In an age when parenting books and blogs, therapists, behavioral modification specialists, shadows and family coaches are just a swipe away, it can be easy for parents to feel they have lost their status as “experts” when it comes to their children. As a mental health professional specializing in families and children, I often meet families in the midst of crises. In these moments, parents frequently feel like they are at the end of their rope. Despite having tried every suggestion from teachers, coaches, tutors, and pediatricians, they may still feel like nothing is working. The parent-child relationship more closely resembles that of mere strangers. This can leave parents feeling exhausted, defeated and insecure about their ability to parent their child.
How did we get here? Why have so many parents lost confidence in their parenting strengths? This lack of self-trust has created a dichotomy of “us” and “them”, leaving parents to feel at odds with professionals in their ability to know and help their children. Parents are left to scour the Internet and repeatedly call to get an appointment with the expectation that the professionals on the other end will tell them how to “fix” their children. When did we decide that children need to be “fixed”?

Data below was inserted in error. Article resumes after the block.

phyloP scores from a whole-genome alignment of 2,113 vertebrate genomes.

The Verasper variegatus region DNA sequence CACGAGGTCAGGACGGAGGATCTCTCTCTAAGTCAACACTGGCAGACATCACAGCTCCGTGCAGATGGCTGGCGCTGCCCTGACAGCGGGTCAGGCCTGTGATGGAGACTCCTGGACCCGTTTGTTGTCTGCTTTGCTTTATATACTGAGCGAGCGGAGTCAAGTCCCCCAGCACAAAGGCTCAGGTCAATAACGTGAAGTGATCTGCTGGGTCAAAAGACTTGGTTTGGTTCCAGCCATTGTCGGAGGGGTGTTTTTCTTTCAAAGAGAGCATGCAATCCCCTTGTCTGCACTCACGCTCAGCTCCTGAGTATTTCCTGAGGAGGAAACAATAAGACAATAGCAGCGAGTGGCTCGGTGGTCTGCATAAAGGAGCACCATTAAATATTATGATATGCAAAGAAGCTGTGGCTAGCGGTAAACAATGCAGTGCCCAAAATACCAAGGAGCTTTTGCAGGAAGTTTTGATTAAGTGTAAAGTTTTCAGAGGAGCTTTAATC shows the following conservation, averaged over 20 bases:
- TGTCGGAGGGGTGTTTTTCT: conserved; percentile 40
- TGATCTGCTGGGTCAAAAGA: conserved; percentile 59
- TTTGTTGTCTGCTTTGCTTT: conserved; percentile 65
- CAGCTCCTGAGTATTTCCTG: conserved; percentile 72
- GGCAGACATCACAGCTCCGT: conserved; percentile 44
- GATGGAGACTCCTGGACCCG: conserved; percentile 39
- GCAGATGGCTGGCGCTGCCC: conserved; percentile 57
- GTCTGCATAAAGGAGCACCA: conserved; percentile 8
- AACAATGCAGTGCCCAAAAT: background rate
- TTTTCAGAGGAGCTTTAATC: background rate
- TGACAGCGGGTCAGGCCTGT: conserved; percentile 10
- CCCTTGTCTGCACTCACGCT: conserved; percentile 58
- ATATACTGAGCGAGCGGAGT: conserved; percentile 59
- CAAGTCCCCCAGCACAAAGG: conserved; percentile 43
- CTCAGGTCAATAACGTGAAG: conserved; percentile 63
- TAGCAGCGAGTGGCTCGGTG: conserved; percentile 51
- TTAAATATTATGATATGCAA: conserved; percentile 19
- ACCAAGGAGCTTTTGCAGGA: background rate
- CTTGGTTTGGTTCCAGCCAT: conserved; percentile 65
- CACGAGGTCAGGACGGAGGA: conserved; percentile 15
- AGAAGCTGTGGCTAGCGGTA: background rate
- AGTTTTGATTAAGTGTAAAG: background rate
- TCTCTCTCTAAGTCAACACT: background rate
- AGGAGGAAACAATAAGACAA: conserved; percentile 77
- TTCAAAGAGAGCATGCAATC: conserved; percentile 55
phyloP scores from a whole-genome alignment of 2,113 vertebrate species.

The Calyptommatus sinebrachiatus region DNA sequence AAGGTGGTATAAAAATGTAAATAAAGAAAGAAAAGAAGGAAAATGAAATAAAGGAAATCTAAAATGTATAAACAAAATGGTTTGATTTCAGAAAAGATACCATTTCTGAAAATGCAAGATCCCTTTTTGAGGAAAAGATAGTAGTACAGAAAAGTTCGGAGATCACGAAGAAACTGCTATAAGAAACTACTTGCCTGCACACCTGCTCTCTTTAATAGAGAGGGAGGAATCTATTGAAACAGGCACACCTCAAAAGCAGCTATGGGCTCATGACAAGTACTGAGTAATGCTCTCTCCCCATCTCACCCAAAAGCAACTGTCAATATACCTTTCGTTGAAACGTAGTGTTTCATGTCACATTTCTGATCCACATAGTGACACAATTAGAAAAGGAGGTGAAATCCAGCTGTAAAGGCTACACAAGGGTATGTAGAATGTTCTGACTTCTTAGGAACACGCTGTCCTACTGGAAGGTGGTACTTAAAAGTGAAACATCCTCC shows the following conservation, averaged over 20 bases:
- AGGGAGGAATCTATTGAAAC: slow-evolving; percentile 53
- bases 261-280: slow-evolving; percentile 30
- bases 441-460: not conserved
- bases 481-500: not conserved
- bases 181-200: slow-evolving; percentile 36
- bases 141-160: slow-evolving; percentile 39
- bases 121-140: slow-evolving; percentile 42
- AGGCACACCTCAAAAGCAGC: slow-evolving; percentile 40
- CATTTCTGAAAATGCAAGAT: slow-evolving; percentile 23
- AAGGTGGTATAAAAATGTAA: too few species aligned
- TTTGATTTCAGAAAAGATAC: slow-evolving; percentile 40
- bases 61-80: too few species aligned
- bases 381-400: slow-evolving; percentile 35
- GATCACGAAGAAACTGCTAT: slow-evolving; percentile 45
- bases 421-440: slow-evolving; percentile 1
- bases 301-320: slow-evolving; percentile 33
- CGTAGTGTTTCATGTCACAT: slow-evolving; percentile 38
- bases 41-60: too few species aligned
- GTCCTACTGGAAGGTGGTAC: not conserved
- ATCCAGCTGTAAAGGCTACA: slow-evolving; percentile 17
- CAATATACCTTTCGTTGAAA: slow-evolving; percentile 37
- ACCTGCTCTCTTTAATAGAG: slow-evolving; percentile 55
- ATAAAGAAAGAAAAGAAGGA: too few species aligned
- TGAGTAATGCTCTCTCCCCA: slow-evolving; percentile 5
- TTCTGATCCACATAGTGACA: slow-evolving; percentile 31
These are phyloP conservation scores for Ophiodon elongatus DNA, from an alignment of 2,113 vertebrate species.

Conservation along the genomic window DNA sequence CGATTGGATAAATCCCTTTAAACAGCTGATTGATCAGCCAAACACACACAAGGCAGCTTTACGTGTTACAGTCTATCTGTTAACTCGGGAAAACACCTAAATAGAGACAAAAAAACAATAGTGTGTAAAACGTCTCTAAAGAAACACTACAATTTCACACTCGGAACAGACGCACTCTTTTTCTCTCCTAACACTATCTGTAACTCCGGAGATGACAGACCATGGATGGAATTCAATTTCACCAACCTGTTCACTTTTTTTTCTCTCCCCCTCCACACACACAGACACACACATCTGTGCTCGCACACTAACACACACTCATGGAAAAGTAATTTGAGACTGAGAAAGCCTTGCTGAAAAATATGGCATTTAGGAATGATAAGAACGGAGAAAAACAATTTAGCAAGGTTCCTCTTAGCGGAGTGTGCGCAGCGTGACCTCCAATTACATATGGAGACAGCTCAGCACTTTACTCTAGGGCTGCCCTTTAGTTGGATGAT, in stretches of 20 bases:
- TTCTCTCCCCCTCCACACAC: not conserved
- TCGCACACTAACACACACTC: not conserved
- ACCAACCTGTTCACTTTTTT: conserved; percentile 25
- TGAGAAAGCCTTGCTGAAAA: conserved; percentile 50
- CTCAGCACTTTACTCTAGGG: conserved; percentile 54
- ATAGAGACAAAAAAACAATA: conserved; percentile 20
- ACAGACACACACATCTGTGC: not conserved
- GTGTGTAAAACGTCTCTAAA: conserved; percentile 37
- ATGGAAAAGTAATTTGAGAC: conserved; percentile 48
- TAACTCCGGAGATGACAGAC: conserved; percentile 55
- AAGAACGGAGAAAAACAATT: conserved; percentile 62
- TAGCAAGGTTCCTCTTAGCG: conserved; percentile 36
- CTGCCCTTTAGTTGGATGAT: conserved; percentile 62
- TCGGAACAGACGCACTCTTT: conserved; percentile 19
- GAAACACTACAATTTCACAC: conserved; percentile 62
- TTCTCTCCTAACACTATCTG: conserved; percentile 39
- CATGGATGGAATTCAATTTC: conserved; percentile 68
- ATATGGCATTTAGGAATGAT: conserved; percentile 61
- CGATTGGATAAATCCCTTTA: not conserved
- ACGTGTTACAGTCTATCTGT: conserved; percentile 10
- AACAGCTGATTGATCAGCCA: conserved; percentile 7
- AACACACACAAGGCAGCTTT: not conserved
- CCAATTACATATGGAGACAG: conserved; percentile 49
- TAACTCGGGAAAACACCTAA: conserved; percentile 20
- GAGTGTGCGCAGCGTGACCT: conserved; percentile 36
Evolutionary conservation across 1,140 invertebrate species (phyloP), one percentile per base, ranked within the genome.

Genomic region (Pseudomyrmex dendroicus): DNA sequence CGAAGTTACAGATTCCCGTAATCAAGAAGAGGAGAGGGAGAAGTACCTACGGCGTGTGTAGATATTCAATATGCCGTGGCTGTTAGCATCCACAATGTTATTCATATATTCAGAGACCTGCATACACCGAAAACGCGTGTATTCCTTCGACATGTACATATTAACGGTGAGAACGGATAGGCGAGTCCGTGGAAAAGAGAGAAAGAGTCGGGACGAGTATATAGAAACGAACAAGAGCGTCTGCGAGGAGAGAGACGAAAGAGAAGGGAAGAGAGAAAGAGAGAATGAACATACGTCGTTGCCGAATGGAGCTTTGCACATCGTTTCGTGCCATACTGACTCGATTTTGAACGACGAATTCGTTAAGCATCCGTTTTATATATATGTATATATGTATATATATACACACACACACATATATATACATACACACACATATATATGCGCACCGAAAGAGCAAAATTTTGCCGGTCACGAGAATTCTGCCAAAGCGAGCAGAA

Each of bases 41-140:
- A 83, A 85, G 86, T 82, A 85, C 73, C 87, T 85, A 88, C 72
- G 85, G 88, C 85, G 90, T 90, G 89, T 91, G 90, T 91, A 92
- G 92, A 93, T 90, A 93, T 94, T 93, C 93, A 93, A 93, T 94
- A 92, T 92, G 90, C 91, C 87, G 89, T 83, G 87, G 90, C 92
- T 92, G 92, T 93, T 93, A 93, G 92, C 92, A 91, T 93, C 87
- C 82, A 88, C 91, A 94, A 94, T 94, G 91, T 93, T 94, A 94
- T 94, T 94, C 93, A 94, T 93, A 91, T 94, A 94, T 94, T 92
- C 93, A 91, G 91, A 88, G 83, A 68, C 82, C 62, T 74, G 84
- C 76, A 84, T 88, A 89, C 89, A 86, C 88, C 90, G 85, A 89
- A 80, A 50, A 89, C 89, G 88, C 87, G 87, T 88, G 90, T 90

This anxiety proliferates among parents in metropolitan areas. From concerns over preschool, playdates, and social skills to a focus on balanced extracurricular exposure and college acceptances, it’s no wonder that many parents have moved from a place of trusting themselves and their children toward a goal of “perfection” for the sake of acceptance. When did we start predicting a child’s future success by their enrollment in early education programs or their placement on specific soccer teams? How many of us actually played soccer or even remember which preschool we attended? Are these credits one should have to post on their LinkedIn profile?
In my work with parents, my primary goal is to meet them where they are. From there we work as a team to help each parent understand themselves, their desires and triggers as a parent, their child, their relationship with their child and how this relationship can be used to foster a trusting bond. Such a bond can instill acceptance, confidence, and independence in the child. I believe it is best for parents to meet their child where they are (this process allows the child to feel the safety that comes with being seen and heard) while always keeping in mind that they are parenting a young adult. What will that child need in order to be a happy, responsible, independent and whole-functioning adult who experiences success based on their definition of it?
To be a parent is to be constantly modeling (teaching by example) while getting to know and help shape a magnificent human being in the process.The ultimate goal of parenthood is to embrace who your child is and support them in becoming who they are destined to be. Your being influences another’s. So listen to your gut, give yourself permission to be free, be fulfilled, be curious, inform yourself, and get support when you need it, but at the end of the day, I encourage all parents: TRUST YOURSELF!